Rhode Island Low-and-Moderate Income Research Survey
In order to ensure that OER's outreach initiatives are effective in supporting LMI customer access to Rhode Island's community solar opportunities, OER conducted an online survey of A60 customers in partnership with National Grid. The survey was reviewed by the Office of Sustainability for the City of Providence, the Racial and Environmental Justice Committee (REJC) of Providence, Green Energy Consumers Alliance and CESA. It was reviewed, edited, programmed, hosted and distributed via email by National Grid. OER then hired a consultant to do the survey on behalf of National Grid. The focus of the survey was to gather information about the degree of awareness regarding community solar, interest in participating in community solar, best ways to connect with LMI customers and information regarding a need for an LMI carveout.
Why did we do this Study?
Consumers can potentially save money over time by using solar power to generate electricity in their homes. The initial cost of installing a solar system, home design complications, rental unit barriers and lack of access to information all present barriers, especially for lower income households. With the current initiatives and programs available for savings on energy bills, this study was done in order to support LMI customer access to Rhode Island's community solar opportunities.
Why is this Study Important?
When asked interest level in energy savings and clean energy options, most respondents (33%) ranked energy efficiency highest, with clean energy options and community solar ranking second and third, respectively. This indicates potential benefits to coupling a discussion of community solar with energy saving initiatives to provide more robust energy saving opportunities to A-60 customers. It offers an opportunity to be proactive in that all consumers can participate in clean energy.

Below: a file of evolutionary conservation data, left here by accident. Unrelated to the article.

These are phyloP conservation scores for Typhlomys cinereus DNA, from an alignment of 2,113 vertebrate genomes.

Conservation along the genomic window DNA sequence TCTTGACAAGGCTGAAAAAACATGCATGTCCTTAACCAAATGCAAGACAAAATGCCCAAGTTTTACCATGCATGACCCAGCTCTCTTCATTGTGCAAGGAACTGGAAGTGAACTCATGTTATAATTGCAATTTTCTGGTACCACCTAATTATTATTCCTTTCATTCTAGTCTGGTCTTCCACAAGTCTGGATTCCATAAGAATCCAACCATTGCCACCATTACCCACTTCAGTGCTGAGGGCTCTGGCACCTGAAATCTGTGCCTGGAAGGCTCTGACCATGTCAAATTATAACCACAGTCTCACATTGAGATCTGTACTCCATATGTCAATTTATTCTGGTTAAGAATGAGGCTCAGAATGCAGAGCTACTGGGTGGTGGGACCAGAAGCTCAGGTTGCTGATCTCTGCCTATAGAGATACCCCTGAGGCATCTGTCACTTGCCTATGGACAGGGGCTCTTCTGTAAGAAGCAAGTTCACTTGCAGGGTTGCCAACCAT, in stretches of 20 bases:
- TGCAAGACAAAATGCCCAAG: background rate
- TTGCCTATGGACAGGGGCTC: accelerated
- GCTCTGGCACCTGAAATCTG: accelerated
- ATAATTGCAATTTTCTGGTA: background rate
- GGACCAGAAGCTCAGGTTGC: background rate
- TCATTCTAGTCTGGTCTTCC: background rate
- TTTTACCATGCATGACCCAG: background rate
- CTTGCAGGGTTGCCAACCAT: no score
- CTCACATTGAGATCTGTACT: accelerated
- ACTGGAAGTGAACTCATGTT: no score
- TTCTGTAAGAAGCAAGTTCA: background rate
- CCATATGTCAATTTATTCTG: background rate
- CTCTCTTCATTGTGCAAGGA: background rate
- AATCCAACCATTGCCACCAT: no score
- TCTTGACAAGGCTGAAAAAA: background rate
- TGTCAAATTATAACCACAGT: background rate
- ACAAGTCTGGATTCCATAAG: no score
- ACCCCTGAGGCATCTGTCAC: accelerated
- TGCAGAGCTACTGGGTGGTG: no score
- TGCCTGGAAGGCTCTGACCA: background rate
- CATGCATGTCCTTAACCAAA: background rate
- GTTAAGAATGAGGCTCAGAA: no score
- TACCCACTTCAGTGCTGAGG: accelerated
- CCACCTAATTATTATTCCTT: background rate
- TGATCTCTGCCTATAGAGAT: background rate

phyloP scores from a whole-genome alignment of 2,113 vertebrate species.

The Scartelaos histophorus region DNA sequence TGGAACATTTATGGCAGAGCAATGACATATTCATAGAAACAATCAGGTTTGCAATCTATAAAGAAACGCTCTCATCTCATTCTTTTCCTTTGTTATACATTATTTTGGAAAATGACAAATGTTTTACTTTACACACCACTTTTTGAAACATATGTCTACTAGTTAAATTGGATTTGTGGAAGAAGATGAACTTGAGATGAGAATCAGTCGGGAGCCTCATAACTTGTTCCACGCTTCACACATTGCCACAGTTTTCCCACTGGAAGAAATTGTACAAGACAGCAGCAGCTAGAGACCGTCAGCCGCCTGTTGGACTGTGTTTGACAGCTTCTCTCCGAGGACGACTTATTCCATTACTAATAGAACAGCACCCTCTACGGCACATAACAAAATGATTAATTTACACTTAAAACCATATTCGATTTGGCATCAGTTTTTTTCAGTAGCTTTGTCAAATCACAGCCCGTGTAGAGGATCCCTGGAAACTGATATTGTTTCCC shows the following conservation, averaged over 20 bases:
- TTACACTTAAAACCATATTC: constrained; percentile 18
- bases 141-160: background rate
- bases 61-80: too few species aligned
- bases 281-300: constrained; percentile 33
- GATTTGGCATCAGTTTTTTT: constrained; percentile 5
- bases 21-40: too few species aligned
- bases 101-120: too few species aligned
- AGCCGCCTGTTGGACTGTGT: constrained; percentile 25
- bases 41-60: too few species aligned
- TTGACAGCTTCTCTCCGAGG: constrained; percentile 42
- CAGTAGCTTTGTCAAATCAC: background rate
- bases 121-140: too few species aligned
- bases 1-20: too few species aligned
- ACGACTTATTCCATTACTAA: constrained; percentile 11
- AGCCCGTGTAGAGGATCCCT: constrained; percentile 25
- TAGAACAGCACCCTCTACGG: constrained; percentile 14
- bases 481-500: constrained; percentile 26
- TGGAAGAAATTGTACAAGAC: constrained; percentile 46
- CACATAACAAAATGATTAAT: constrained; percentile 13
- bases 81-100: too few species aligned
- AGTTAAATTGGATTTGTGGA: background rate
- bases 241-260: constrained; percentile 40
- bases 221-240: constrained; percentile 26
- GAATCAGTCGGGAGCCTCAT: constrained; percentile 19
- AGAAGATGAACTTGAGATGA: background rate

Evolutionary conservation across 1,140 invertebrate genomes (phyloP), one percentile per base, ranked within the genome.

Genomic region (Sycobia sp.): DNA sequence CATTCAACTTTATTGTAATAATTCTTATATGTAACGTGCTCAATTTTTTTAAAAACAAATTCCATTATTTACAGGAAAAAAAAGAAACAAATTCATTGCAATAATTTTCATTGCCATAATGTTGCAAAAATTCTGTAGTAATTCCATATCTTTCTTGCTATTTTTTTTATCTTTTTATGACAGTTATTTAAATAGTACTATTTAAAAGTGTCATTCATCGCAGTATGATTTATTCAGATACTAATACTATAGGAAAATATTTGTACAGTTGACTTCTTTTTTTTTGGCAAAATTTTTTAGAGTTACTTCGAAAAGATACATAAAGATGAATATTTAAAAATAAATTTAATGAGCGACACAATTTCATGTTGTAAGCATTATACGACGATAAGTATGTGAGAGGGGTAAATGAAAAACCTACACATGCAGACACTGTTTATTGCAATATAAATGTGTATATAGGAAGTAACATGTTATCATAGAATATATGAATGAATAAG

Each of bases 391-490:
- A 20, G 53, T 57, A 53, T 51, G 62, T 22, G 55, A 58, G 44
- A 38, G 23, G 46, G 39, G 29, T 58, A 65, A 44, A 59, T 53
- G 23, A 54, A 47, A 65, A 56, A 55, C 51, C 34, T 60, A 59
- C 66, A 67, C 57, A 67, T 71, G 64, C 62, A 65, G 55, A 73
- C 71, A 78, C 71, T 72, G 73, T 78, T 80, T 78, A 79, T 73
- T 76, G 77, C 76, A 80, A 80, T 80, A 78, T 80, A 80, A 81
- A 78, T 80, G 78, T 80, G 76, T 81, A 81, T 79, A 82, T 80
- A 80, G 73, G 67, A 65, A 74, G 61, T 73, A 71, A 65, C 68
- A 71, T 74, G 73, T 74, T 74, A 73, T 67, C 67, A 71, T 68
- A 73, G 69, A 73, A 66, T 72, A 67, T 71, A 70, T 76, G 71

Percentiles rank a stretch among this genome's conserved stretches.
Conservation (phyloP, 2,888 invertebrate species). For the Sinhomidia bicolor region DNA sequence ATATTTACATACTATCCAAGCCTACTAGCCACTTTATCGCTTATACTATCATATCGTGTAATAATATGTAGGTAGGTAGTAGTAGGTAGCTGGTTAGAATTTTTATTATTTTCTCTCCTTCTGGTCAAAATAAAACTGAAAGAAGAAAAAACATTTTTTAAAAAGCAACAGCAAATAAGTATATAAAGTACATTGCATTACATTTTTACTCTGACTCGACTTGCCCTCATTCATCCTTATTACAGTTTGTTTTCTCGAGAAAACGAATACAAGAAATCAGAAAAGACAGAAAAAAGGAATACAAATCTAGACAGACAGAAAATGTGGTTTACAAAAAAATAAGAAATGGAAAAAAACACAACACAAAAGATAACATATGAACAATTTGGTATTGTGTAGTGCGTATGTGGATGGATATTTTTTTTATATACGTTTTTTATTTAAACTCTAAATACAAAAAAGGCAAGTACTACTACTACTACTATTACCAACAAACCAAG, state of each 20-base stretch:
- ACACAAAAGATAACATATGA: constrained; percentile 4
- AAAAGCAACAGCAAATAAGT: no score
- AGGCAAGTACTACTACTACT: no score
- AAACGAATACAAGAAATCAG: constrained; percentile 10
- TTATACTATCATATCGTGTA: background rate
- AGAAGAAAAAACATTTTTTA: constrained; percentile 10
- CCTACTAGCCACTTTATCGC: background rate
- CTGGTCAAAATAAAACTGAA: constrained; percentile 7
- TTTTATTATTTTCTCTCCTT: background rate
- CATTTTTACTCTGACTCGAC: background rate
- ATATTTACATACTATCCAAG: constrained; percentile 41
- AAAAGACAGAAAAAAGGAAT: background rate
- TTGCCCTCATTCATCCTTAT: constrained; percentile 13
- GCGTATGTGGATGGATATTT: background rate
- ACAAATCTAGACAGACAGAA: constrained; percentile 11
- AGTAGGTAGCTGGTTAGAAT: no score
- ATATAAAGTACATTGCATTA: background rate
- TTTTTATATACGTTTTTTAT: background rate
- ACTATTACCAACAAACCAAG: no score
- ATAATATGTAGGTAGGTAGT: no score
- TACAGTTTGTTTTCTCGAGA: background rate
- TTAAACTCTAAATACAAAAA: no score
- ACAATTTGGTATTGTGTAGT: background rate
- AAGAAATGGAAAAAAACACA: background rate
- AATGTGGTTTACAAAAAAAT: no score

According to the survey findings, 74% of customers worry about energy costs. High energy costs can result in spending a disproportionate amount of income on utility bills, as there is a lack of access to capital for LMI customers. This is a key element of the study because it suggests that LMI customers stand to gain the most from community solar, and can provide a foundation for future LMI solar carve-out policies. Conclusions from the study also showed that even though respondents had little information about solar, many of them have an interest in learning and potentially participating in community solar and other energy saving initiatives. As a result, increasing community outreach programs would be effective and can provide more information about community solar. This study provides a useful snapshot of A-60 customers' interest and can provide a foundation for future carve out policies.